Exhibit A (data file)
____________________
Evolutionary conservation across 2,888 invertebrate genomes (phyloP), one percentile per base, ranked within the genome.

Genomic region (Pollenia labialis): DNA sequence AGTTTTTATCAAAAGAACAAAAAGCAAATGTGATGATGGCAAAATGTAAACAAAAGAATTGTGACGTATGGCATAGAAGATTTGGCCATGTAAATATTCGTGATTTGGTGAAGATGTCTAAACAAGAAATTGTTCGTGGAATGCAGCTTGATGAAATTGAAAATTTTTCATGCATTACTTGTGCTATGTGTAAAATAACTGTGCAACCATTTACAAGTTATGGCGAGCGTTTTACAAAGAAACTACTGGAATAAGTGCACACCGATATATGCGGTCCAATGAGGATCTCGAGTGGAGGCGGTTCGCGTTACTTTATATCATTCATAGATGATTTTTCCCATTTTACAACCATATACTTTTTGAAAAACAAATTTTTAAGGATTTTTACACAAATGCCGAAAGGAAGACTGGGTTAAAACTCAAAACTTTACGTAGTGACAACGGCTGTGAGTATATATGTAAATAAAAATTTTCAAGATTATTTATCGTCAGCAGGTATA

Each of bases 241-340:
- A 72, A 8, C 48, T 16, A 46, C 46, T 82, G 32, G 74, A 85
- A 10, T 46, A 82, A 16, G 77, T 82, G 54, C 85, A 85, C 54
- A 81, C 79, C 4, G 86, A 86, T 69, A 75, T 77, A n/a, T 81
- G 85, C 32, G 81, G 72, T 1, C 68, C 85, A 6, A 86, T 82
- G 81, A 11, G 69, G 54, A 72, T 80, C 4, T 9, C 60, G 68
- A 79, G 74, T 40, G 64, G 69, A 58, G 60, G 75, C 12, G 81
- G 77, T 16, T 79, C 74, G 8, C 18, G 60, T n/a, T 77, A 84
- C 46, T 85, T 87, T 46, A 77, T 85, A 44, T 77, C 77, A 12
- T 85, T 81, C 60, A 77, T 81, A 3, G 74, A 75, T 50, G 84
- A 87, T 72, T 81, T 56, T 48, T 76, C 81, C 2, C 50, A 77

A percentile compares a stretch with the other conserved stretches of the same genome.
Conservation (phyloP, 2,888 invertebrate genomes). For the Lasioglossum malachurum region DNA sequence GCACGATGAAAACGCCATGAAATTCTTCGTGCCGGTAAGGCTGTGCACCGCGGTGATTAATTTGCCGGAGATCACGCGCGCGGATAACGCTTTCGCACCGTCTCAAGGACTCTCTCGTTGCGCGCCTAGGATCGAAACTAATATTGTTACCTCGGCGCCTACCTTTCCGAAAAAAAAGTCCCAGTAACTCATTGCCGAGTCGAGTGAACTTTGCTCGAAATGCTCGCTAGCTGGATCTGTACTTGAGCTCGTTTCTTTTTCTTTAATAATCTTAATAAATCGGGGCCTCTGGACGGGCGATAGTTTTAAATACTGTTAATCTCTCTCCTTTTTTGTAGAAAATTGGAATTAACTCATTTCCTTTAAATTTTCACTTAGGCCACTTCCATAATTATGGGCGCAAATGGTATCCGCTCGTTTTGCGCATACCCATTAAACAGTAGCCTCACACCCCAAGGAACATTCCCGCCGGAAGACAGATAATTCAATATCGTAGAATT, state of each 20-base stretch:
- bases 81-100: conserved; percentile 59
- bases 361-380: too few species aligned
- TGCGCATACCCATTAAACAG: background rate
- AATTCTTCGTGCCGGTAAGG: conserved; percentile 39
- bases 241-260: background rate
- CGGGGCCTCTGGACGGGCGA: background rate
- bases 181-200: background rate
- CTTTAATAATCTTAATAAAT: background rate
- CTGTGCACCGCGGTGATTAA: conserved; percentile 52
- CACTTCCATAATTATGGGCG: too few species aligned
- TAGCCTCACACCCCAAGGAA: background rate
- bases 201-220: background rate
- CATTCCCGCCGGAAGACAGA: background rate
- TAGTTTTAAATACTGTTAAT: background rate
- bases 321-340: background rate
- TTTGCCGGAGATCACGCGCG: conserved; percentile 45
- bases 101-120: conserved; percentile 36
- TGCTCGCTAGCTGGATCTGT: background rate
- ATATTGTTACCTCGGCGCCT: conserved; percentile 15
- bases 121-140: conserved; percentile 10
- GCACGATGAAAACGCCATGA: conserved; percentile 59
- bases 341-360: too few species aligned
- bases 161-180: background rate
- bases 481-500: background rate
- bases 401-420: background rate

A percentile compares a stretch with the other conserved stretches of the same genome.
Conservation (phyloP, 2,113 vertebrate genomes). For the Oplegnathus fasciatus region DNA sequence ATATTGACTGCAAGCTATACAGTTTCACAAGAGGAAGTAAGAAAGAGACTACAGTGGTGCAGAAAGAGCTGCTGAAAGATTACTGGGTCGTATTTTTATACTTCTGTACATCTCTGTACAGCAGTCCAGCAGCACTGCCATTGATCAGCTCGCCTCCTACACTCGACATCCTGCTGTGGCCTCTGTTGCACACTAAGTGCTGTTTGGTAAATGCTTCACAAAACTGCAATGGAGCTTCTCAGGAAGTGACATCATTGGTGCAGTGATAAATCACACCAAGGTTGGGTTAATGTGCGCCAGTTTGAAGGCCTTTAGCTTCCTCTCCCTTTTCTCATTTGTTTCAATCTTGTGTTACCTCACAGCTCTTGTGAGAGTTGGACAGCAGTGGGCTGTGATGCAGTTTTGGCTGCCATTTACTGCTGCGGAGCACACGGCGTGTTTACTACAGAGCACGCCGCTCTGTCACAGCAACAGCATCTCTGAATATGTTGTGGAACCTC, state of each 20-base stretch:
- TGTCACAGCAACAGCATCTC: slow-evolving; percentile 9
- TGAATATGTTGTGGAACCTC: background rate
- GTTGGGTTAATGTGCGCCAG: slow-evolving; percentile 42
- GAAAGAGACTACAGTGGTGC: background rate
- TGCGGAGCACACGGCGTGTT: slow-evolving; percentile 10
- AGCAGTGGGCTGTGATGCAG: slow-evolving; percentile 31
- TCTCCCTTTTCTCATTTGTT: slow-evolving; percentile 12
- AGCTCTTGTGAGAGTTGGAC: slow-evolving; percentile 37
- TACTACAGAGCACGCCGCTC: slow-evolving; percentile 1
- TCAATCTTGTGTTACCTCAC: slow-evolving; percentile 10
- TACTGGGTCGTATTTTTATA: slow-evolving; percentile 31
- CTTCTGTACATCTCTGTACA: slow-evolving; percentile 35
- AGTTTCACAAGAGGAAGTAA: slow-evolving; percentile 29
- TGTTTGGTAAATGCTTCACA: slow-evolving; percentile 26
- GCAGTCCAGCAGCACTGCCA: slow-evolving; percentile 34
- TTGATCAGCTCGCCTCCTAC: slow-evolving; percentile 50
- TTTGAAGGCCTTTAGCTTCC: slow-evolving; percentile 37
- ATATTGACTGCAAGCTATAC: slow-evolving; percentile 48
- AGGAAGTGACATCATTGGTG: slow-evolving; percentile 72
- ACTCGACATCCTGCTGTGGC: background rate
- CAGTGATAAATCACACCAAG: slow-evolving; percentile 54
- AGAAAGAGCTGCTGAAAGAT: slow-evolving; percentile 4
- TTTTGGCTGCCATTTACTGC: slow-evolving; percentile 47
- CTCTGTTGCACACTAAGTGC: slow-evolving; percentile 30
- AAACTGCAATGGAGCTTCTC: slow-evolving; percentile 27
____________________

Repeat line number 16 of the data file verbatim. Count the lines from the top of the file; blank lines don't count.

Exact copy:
- bases 81-100: conserved; percentile 59